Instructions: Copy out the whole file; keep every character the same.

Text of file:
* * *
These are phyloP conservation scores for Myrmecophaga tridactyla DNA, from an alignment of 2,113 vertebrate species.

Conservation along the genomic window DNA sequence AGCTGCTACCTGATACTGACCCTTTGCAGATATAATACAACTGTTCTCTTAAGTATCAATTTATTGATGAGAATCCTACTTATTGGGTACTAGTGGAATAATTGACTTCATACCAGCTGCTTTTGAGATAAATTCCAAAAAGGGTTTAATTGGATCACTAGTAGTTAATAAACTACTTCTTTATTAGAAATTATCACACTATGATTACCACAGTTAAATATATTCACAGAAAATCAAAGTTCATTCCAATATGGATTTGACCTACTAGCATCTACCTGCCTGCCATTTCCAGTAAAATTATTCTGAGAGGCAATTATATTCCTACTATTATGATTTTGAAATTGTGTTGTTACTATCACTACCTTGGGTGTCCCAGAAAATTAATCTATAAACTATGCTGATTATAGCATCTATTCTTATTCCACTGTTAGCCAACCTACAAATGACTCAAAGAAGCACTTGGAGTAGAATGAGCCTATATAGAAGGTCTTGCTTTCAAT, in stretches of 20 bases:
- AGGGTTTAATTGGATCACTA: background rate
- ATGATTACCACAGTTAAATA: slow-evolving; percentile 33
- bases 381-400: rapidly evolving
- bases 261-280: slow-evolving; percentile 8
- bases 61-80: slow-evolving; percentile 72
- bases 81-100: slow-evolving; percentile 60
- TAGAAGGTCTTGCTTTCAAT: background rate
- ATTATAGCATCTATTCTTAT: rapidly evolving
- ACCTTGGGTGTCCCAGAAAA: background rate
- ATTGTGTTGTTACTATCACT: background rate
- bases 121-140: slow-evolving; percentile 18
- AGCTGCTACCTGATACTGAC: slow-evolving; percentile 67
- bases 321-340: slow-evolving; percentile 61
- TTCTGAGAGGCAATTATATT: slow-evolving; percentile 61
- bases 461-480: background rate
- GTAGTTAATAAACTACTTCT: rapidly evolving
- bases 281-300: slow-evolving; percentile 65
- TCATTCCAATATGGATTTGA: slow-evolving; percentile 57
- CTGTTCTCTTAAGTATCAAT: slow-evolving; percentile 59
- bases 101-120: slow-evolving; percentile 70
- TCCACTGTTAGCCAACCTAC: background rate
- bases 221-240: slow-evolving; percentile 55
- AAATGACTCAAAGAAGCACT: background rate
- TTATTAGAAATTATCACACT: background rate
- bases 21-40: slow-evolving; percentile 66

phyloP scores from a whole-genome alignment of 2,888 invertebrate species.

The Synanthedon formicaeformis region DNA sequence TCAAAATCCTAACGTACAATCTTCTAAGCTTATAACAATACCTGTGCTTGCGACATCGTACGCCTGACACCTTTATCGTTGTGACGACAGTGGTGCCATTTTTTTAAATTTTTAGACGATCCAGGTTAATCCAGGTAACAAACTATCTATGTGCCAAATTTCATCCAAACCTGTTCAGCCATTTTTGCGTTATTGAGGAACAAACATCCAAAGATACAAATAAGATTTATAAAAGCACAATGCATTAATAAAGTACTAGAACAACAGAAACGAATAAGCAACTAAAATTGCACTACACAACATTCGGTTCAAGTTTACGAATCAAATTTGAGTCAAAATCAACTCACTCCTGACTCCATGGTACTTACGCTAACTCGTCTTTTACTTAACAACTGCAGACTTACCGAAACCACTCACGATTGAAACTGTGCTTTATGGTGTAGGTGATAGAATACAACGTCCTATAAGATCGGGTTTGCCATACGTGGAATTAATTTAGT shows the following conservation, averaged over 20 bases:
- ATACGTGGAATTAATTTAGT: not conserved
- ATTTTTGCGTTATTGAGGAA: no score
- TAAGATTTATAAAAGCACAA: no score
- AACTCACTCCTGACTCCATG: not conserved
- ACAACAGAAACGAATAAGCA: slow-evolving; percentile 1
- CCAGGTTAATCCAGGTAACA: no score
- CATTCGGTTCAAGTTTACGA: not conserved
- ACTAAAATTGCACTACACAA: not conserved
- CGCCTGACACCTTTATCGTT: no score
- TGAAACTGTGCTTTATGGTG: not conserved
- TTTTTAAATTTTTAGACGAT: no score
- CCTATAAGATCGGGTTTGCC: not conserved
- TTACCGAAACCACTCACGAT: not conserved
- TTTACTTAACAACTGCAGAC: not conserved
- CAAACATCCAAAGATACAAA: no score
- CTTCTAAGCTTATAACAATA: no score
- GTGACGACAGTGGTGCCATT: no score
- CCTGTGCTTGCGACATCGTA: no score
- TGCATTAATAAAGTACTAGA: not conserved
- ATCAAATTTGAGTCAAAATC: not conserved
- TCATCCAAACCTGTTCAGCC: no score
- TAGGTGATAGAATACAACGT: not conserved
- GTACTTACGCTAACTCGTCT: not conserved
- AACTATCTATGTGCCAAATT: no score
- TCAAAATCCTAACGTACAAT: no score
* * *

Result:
These are phyloP conservation scores for Myrmecophaga tridactyla DNA, from an alignment of 2,113 vertebrate species.

Conservation along the genomic window DNA sequence AGCTGCTACCTGATACTGACCCTTTGCAGATATAATACAACTGTTCTCTTAAGTATCAATTTATTGATGAGAATCCTACTTATTGGGTACTAGTGGAATAATTGACTTCATACCAGCTGCTTTTGAGATAAATTCCAAAAAGGGTTTAATTGGATCACTAGTAGTTAATAAACTACTTCTTTATTAGAAATTATCACACTATGATTACCACAGTTAAATATATTCACAGAAAATCAAAGTTCATTCCAATATGGATTTGACCTACTAGCATCTACCTGCCTGCCATTTCCAGTAAAATTATTCTGAGAGGCAATTATATTCCTACTATTATGATTTTGAAATTGTGTTGTTACTATCACTACCTTGGGTGTCCCAGAAAATTAATCTATAAACTATGCTGATTATAGCATCTATTCTTATTCCACTGTTAGCCAACCTACAAATGACTCAAAGAAGCACTTGGAGTAGAATGAGCCTATATAGAAGGTCTTGCTTTCAAT, in stretches of 20 bases:
- AGGGTTTAATTGGATCACTA: background rate
- ATGATTACCACAGTTAAATA: slow-evolving; percentile 33
- bases 381-400: rapidly evolving
- bases 261-280: slow-evolving; percentile 8
- bases 61-80: slow-evolving; percentile 72
- bases 81-100: slow-evolving; percentile 60
- TAGAAGGTCTTGCTTTCAAT: background rate
- ATTATAGCATCTATTCTTAT: rapidly evolving
- ACCTTGGGTGTCCCAGAAAA: background rate
- ATTGTGTTGTTACTATCACT: background rate
- bases 121-140: slow-evolving; percentile 18
- AGCTGCTACCTGATACTGAC: slow-evolving; percentile 67
- bases 321-340: slow-evolving; percentile 61
- TTCTGAGAGGCAATTATATT: slow-evolving; percentile 61
- bases 461-480: background rate
- GTAGTTAATAAACTACTTCT: rapidly evolving
- bases 281-300: slow-evolving; percentile 65
- TCATTCCAATATGGATTTGA: slow-evolving; percentile 57
- CTGTTCTCTTAAGTATCAAT: slow-evolving; percentile 59
- bases 101-120: slow-evolving; percentile 70
- TCCACTGTTAGCCAACCTAC: background rate
- bases 221-240: slow-evolving; percentile 55
- AAATGACTCAAAGAAGCACT: background rate
- TTATTAGAAATTATCACACT: background rate
- bases 21-40: slow-evolving; percentile 66

phyloP scores from a whole-genome alignment of 2,888 invertebrate species.

The Synanthedon formicaeformis region DNA sequence TCAAAATCCTAACGTACAATCTTCTAAGCTTATAACAATACCTGTGCTTGCGACATCGTACGCCTGACACCTTTATCGTTGTGACGACAGTGGTGCCATTTTTTTAAATTTTTAGACGATCCAGGTTAATCCAGGTAACAAACTATCTATGTGCCAAATTTCATCCAAACCTGTTCAGCCATTTTTGCGTTATTGAGGAACAAACATCCAAAGATACAAATAAGATTTATAAAAGCACAATGCATTAATAAAGTACTAGAACAACAGAAACGAATAAGCAACTAAAATTGCACTACACAACATTCGGTTCAAGTTTACGAATCAAATTTGAGTCAAAATCAACTCACTCCTGACTCCATGGTACTTACGCTAACTCGTCTTTTACTTAACAACTGCAGACTTACCGAAACCACTCACGATTGAAACTGTGCTTTATGGTGTAGGTGATAGAATACAACGTCCTATAAGATCGGGTTTGCCATACGTGGAATTAATTTAGT shows the following conservation, averaged over 20 bases:
- ATACGTGGAATTAATTTAGT: not conserved
- ATTTTTGCGTTATTGAGGAA: no score
- TAAGATTTATAAAAGCACAA: no score
- AACTCACTCCTGACTCCATG: not conserved
- ACAACAGAAACGAATAAGCA: slow-evolving; percentile 1
- CCAGGTTAATCCAGGTAACA: no score
- CATTCGGTTCAAGTTTACGA: not conserved
- ACTAAAATTGCACTACACAA: not conserved
- CGCCTGACACCTTTATCGTT: no score
- TGAAACTGTGCTTTATGGTG: not conserved
- TTTTTAAATTTTTAGACGAT: no score
- CCTATAAGATCGGGTTTGCC: not conserved
- TTACCGAAACCACTCACGAT: not conserved
- TTTACTTAACAACTGCAGAC: not conserved
- CAAACATCCAAAGATACAAA: no score
- CTTCTAAGCTTATAACAATA: no score
- GTGACGACAGTGGTGCCATT: no score
- CCTGTGCTTGCGACATCGTA: no score
- TGCATTAATAAAGTACTAGA: not conserved
- ATCAAATTTGAGTCAAAATC: not conserved
- TCATCCAAACCTGTTCAGCC: no score
- TAGGTGATAGAATACAACGT: not conserved
- GTACTTACGCTAACTCGTCT: not conserved
- AACTATCTATGTGCCAAATT: no score
- TCAAAATCCTAACGTACAAT: no score